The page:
Arguing Over The Constitutionality Of Online Cockfighting Videos

from the chicken-on-chicken dept

Over the last year or so, the Humane Society's been threatening because a third-party merchant that used its e-commerce platform was selling magazines about cockfighting. The Humane Society contended that the magazines were illegal under the Animal Welfare Act, though Amazon disagreed -- but in any case, since Amazon wasn't the publisher, they didn't seem like the right people to sue. Cockfighting and free speech has come up again now, as a company that sells online cockfighting videos is challenging a federal law that makes it illegal to sell depictions of animal cruelty. The law was enacted in 1999 to combat the sales of "crush videos", which apparently depict women crushing animals to death in order to deliver some sort of sexual stimulation to the viewer. Then-President Clinton instructed the DOJ to enforce the law narrowly, to target such material, even though the law is worded much more broadly. The company says it operates from Puerto Rico, where cockfighting remains legal. It contends that the fights are an accepted part of the culture there, and appears to be claiming that because the fights themselves are legal in Puerto Rico, it should be able to sell videos of them over the internet to users in the rest of the country.

It's a complicated case, since generally, depictions of illegal activity aren't themselves illegal, and don't fall under the exceptions to free speech in the First Amendment. Should the law be upheld, it could establish an interesting precedent for the government being able to limit speech that depicts illegal activities and give the government a useful censorship tool. While it's unlikely it would seek to criminalize the broadcast of surveillance footage of bank robberies, gambling-related content would be a possible target, given the fervor with which online gambling has been attacked. Already, at least one state has tried to crack down on online gambling sites that don't offer gaming, just discussion and links. If this law is upheld, such efforts could receive a boost.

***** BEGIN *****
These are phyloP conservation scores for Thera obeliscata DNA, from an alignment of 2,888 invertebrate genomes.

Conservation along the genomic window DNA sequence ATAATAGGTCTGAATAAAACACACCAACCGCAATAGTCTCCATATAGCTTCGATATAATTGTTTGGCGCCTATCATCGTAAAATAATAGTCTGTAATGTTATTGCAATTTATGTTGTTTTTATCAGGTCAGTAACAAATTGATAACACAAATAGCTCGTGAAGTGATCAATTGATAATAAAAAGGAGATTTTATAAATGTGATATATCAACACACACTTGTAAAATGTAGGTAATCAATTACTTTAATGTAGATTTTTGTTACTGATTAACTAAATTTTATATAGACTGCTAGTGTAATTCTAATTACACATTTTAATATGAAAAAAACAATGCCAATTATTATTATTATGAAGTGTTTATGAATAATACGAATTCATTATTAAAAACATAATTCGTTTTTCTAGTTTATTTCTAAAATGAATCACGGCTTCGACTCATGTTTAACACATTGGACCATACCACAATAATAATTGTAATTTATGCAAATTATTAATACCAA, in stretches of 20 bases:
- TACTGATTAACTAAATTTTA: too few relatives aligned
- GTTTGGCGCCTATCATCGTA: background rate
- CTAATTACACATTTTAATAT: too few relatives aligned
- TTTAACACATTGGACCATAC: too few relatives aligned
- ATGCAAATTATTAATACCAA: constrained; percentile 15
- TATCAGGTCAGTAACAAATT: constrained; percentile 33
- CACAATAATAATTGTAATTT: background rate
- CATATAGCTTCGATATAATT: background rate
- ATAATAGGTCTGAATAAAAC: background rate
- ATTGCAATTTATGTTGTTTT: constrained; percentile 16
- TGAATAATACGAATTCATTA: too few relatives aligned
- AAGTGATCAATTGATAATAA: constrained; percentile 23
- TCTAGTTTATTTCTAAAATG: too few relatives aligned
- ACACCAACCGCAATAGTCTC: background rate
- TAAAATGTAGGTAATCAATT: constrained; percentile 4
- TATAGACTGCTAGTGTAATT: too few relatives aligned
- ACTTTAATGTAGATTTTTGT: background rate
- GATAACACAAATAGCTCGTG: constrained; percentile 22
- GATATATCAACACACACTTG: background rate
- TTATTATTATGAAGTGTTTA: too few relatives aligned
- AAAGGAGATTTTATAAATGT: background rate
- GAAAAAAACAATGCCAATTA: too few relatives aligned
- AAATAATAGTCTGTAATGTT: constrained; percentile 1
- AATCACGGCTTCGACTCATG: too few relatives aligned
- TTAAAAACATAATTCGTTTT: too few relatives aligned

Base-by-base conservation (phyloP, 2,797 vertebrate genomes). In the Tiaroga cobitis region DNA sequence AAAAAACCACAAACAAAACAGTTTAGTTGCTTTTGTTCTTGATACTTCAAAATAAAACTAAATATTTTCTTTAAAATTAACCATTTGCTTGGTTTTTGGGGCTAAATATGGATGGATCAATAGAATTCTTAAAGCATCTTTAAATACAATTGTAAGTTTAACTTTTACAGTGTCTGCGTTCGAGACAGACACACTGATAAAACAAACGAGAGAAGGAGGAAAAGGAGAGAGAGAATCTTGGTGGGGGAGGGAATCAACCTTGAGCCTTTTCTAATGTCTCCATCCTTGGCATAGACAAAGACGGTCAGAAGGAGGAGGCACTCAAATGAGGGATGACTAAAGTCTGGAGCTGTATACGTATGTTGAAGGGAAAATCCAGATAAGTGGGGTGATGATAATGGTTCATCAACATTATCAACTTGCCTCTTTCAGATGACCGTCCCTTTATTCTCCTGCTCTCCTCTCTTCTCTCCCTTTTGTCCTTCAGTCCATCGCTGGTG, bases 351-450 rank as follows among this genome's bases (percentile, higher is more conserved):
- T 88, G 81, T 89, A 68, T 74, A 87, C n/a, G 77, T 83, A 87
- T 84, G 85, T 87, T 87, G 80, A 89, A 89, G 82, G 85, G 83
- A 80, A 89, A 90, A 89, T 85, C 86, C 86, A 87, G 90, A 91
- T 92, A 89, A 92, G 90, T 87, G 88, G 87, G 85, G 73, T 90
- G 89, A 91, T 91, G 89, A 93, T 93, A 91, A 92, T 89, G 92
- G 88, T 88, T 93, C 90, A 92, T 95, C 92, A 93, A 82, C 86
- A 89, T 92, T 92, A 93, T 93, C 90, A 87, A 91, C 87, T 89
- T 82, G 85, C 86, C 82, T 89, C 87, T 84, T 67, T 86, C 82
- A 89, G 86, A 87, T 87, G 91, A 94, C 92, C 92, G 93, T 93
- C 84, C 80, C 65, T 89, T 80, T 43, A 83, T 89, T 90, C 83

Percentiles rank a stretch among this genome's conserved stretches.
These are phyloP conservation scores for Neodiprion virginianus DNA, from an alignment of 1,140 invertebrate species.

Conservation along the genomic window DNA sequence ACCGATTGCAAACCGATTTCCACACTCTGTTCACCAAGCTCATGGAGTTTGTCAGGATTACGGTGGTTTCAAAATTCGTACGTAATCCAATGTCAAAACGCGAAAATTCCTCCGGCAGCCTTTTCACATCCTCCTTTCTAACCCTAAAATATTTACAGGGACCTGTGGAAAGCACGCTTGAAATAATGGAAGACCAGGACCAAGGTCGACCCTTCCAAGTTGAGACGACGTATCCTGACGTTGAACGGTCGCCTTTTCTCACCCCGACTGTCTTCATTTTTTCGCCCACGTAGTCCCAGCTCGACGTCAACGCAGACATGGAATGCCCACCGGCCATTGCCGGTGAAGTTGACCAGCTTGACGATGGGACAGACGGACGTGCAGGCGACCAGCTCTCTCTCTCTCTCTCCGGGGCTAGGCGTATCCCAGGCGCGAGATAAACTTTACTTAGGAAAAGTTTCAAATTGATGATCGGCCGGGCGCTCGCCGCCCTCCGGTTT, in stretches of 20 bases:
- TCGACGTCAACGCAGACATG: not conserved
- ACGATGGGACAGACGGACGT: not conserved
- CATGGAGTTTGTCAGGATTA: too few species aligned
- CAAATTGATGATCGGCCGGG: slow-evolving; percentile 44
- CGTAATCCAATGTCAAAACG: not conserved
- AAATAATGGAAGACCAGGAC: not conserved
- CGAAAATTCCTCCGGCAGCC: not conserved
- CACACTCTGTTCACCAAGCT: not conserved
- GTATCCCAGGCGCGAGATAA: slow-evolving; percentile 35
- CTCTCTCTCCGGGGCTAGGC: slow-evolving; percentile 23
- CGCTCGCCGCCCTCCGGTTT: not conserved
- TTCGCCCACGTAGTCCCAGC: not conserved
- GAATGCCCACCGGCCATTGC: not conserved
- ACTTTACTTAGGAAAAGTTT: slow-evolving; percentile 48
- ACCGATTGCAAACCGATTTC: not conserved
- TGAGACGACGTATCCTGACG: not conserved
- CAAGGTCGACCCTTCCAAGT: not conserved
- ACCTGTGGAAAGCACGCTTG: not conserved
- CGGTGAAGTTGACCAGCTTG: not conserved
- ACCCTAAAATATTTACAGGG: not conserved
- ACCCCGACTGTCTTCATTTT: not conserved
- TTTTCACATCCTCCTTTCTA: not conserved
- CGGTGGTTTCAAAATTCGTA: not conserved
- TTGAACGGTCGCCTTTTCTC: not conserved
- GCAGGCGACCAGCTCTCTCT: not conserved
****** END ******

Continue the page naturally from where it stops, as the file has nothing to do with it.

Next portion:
Filed Under: cockfighting
Companies: amazon

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  1. identicon
    SailorRipley, 13 Jul 2007 @ 7:28am


    The predominant logic is: videos/depiction of illegal acts (even when using non-fictional footage) are not de facto illegal just because the portrayed act is...

    And in fact, you can actually see this principle at work pretty much any time you watch a non G-rated (and even then) movie or TV-show...

    now, for your knee-jerk emotional bullshit example: it would still be illegal for your film to be peddled and purchased in the USA, because not only the act itself, but also the possession and sale of child porn is forbidden in the fact, they had to make a special law for that, because guess what, the general principle is: depiction (fictional or non-fictional) of an illegal act is not illegal.

    You should try a lot harder to master logic, or just stop trying altogether...

    As for the topic: personally, I don't think videos/magazines/... should not be censored/forbidden (and although just the thought of child pornography/abuse makes me want to throw up, I do think it should include child porn, because, as so often argued in other circumstances, when you make one exception, however altruistic and pure, you have to allow a million others).

    What should be done, is for example convince Puerto Rico to ban cock fights and prosecute any infraction, the same with said country where the age of consent precedes pubic hair.

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